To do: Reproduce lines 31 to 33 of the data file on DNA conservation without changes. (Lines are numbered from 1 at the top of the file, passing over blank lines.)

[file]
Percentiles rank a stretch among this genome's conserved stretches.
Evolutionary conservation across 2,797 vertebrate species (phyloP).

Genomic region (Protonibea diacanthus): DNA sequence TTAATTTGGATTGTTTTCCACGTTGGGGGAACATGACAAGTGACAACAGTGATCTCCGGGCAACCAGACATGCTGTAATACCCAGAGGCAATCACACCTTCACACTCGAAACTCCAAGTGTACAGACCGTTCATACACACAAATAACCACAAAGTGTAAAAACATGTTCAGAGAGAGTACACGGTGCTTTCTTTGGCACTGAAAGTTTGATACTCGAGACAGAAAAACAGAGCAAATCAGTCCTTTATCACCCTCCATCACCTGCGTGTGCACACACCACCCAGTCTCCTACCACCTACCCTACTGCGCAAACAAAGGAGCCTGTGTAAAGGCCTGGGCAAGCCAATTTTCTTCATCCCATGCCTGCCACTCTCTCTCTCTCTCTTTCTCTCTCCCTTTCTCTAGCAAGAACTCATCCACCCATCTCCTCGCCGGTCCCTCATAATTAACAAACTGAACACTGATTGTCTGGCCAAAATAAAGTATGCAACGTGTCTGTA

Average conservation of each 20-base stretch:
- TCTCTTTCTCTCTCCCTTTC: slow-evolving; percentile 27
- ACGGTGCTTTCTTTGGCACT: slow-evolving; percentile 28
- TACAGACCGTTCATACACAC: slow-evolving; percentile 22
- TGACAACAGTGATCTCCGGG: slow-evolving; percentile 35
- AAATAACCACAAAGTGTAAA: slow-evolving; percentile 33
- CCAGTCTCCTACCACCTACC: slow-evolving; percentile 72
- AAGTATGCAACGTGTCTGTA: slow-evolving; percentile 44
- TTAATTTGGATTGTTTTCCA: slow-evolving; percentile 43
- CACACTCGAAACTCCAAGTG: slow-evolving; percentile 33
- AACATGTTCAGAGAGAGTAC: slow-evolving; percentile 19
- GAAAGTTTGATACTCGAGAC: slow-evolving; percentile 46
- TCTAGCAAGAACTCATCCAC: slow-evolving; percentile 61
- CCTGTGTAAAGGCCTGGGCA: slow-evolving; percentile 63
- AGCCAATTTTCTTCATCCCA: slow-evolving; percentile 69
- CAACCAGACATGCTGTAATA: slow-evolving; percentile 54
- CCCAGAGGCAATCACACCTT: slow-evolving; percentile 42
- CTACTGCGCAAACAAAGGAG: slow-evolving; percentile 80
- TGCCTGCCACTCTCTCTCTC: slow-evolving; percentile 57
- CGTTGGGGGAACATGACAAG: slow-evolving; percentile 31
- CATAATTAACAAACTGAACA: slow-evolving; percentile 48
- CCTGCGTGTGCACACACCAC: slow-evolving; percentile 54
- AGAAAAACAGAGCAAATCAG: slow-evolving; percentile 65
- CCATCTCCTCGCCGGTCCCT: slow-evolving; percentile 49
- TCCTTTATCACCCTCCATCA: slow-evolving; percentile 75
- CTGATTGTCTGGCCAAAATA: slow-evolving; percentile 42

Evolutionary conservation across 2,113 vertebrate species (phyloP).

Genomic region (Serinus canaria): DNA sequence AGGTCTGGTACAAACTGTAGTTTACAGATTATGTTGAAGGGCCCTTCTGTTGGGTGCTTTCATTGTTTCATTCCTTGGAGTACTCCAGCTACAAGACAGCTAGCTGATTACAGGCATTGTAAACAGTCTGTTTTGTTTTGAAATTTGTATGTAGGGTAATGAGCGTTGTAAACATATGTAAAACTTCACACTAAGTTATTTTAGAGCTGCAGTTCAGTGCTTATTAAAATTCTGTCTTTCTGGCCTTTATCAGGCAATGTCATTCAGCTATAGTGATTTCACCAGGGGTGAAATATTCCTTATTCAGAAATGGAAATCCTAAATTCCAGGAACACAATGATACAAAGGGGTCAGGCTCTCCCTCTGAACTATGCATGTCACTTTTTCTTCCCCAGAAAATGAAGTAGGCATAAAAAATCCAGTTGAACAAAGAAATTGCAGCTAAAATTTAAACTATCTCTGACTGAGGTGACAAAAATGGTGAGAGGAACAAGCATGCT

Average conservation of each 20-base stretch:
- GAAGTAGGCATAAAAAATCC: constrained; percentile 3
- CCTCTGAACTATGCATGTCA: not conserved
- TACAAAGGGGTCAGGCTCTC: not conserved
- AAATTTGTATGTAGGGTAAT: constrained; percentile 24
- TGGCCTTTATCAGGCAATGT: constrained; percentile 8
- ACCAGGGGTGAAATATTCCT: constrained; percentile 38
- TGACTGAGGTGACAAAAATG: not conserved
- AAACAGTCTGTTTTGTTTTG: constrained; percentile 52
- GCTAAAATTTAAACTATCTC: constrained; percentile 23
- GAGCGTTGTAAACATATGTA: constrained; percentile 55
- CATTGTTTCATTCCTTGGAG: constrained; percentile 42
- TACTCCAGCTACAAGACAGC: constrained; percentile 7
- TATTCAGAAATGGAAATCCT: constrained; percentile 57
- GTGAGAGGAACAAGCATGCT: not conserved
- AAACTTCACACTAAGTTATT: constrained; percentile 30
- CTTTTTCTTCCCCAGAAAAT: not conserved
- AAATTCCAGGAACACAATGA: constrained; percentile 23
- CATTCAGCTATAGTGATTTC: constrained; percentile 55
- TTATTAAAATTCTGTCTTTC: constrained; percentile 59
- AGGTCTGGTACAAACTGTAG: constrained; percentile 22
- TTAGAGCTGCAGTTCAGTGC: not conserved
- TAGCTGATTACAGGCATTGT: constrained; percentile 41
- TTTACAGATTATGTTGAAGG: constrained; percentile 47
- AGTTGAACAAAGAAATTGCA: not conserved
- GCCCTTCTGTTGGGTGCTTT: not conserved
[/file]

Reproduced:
Genomic region (Serinus canaria): DNA sequence AGGTCTGGTACAAACTGTAGTTTACAGATTATGTTGAAGGGCCCTTCTGTTGGGTGCTTTCATTGTTTCATTCCTTGGAGTACTCCAGCTACAAGACAGCTAGCTGATTACAGGCATTGTAAACAGTCTGTTTTGTTTTGAAATTTGTATGTAGGGTAATGAGCGTTGTAAACATATGTAAAACTTCACACTAAGTTATTTTAGAGCTGCAGTTCAGTGCTTATTAAAATTCTGTCTTTCTGGCCTTTATCAGGCAATGTCATTCAGCTATAGTGATTTCACCAGGGGTGAAATATTCCTTATTCAGAAATGGAAATCCTAAATTCCAGGAACACAATGATACAAAGGGGTCAGGCTCTCCCTCTGAACTATGCATGTCACTTTTTCTTCCCCAGAAAATGAAGTAGGCATAAAAAATCCAGTTGAACAAAGAAATTGCAGCTAAAATTTAAACTATCTCTGACTGAGGTGACAAAAATGGTGAGAGGAACAAGCATGCT

Average conservation of each 20-base stretch:
- GAAGTAGGCATAAAAAATCC: constrained; percentile 3